I have not had an easy life.
I lived through significant trauma in my adolescence. I had to deal with some serious shit. When I tell people the highlights of that part of my history, they don’t know what to say. It’s okay. I don’t know what to say either. I tend to downplay it, because sometimes it seems like the only redemptive part of the story is that I survived basically intact to tell it.
That kind of prolonged trauma reverberates through the years. I have made unfortunate choices based on the dysfunction I learned as a teenager. I have health problems now because of the stress of the past. My brain developed differently than it might otherwise have done, leaving me, for example, with the tendency of being hypervigilant. I have trouble convincing myself being hypervigilant isn’t a useful and basically good thing (it isn’t, it really isn’t, but it still seems so very practical).
I have had to teach myself what having a safe and happy and functional life looks like. And I have had to draw some hard lines I never wanted to draw and make some difficult choices I never wanted to make.
I am also incredibly fucking privileged.
I am a white, heterosexual, attractive, thin, intelligent woman. I was raised middle class in California in one of the richest counties in one of the richest countries in the world. I received a college education without accruing huge amounts of debt. I know how to speak, how to dress, how to behave in order to receive better treatment.
People are not randomly afraid of me. People are more likely to give me the benefit of the doubt. People are more likely to assume positive things about me. People are more likely to return my smiles. People are more likely to give me opportunities. People are more likely to assume I’m competent and that my work will be good. People are more likely to offer me assistance. I have access to better medical care, to better dental care, to resources that mean I have a lot more choices and control of my life.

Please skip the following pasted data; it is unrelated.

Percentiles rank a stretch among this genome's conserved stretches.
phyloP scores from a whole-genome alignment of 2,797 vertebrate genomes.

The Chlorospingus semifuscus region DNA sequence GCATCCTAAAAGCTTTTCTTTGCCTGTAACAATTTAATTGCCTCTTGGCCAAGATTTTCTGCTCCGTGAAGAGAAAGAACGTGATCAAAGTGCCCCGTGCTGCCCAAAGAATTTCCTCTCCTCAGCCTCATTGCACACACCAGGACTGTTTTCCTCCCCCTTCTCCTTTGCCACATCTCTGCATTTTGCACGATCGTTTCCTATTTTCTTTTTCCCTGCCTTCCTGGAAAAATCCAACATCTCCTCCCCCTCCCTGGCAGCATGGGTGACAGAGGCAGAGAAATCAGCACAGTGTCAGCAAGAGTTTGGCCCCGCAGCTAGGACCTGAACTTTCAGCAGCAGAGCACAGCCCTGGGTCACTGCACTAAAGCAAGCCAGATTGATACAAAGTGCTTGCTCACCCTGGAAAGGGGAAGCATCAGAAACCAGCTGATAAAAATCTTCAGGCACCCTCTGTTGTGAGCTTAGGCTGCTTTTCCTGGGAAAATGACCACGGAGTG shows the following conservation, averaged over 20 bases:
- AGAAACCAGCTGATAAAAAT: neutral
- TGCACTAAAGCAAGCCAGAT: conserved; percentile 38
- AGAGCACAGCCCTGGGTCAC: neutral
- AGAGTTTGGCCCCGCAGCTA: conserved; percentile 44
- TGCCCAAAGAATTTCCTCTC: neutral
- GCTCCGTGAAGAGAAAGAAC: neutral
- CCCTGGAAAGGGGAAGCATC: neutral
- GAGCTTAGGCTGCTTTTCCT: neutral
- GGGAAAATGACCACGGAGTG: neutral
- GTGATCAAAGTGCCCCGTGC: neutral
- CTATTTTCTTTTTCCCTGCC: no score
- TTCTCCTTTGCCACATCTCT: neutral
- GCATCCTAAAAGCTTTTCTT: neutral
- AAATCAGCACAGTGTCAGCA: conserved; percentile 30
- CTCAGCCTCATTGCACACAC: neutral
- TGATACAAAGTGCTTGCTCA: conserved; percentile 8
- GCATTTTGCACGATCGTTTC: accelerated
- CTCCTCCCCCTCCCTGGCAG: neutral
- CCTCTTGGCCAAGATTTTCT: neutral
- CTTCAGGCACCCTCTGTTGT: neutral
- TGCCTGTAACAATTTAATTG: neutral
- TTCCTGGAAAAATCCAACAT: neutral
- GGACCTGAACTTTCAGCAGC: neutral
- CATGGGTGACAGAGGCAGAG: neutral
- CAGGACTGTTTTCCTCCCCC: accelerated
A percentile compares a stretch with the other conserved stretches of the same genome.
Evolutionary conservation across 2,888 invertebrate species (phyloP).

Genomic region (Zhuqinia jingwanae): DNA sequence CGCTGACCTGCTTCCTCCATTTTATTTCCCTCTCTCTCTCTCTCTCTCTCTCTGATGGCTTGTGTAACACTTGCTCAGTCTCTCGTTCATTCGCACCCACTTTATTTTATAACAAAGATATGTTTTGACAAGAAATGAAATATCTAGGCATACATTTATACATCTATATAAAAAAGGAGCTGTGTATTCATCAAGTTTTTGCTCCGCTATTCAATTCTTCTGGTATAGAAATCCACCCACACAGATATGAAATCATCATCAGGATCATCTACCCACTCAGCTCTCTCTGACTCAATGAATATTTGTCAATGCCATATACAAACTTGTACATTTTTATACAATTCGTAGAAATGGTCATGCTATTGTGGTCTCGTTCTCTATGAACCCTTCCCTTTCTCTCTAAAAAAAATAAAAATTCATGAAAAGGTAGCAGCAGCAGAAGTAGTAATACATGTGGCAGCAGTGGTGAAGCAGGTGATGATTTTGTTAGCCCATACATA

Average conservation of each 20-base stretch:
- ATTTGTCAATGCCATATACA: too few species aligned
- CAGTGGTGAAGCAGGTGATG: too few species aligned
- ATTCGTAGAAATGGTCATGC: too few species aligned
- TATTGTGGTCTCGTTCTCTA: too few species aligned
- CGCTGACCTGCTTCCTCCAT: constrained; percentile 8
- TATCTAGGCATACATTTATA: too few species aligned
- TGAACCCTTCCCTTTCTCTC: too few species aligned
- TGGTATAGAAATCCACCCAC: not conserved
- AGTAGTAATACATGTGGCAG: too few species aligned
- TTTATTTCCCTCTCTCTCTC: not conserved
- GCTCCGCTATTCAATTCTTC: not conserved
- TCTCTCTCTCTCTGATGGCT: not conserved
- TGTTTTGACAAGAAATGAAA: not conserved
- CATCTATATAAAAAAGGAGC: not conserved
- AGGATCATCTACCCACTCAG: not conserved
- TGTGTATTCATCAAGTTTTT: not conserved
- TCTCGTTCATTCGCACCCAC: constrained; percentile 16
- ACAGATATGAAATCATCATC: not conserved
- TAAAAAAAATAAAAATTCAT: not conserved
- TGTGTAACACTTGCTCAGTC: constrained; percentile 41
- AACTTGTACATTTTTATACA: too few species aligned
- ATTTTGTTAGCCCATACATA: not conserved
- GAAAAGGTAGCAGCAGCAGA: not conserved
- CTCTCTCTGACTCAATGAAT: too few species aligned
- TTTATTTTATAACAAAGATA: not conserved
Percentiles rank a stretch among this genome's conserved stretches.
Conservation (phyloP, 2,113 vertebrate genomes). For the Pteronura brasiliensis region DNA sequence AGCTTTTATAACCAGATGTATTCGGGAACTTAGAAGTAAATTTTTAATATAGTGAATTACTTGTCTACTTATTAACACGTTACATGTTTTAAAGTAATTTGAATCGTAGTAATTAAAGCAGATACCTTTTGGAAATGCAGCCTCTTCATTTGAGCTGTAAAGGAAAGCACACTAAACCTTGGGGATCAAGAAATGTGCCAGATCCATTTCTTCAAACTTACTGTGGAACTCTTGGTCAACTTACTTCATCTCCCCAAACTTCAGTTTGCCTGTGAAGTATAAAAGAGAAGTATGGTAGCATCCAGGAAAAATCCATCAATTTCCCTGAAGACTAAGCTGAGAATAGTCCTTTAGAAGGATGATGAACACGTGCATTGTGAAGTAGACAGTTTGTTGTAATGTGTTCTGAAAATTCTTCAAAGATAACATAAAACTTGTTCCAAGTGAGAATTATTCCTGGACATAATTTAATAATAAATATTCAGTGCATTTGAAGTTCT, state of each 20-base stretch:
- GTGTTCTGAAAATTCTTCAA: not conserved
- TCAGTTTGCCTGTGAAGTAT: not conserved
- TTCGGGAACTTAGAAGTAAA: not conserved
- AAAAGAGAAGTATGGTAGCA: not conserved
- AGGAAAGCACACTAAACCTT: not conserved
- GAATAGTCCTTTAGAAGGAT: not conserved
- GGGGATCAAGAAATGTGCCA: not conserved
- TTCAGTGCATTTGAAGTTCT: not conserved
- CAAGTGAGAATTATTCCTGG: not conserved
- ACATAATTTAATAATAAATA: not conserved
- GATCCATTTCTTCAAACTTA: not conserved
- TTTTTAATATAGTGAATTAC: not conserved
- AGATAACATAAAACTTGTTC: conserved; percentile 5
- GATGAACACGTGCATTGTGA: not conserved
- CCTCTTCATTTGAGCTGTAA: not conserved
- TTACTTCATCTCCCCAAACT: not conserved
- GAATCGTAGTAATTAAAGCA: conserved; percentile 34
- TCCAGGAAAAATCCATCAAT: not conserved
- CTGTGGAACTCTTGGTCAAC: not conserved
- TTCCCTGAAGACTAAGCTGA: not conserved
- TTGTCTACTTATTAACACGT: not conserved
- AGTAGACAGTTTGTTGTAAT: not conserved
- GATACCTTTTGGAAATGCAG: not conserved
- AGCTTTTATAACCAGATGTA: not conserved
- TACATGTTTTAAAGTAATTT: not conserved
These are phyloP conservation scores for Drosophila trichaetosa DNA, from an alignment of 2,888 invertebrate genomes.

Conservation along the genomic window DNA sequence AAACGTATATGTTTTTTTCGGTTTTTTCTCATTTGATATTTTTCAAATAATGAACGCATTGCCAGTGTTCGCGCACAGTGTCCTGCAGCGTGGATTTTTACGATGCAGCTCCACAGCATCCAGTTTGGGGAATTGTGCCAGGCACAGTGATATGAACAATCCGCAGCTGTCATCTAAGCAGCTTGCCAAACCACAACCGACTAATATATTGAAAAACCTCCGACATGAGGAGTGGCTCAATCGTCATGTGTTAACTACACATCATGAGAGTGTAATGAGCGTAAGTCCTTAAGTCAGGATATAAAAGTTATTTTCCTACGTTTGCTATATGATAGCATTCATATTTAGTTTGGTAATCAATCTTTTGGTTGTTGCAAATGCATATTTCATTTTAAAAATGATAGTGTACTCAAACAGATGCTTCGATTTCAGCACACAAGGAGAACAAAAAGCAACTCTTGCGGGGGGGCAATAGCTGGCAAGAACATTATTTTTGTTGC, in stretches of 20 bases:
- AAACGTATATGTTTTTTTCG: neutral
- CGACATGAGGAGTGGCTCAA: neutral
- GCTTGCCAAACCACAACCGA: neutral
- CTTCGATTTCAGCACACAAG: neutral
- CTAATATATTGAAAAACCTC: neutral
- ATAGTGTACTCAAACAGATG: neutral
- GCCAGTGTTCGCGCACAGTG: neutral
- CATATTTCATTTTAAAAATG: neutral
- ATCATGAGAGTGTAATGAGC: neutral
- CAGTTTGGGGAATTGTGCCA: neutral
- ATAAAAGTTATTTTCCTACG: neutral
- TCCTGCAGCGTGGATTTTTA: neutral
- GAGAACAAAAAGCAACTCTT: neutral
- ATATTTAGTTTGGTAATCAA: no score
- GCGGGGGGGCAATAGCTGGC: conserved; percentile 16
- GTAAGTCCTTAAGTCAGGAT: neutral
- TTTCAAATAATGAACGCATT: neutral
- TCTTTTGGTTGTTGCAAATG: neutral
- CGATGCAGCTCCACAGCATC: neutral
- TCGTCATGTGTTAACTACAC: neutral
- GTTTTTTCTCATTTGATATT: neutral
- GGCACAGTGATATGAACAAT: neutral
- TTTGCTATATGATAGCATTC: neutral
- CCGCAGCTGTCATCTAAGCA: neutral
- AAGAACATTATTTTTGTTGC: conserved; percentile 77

I am oozing in privilege.
I have had a hard life.
These two statements are not incompatible.
What I see so often in conversations about privilege is this insistence on “I.” We all want empathy. We all want to be heard and recognized. We all want acknowledgment of our suffering. And, you know, Buddha said life is suffering, and there’s more than enough of it to go around.
This desire for empathy is normal. It is supremely human. And we all deserve it.
But. It is possible to receive empathy and give empathy to ourselves while also recognizing our privilege. It is possible to gently remind ourselves that actually, not everything is about us and our particular concerns. That our pain and our problems do not always need to get time in the spotlight, that sometimes other people’s problems and pain needs the exposure, the airtime, the discussion, the push for change, more. That injustice, oppression, lack of privilege, these are systemic issues that are woven into the very fabric of our society, and changing these things, it is a long slow painful process that necessarily shifts the focus from individual problems to societal problems. That even if we have valid points, if part of the purpose or result of those valid points is to shift the focus back to us, that is not always a net win.
I have had a hard life.
I am extremely privileged.
These statements are both true.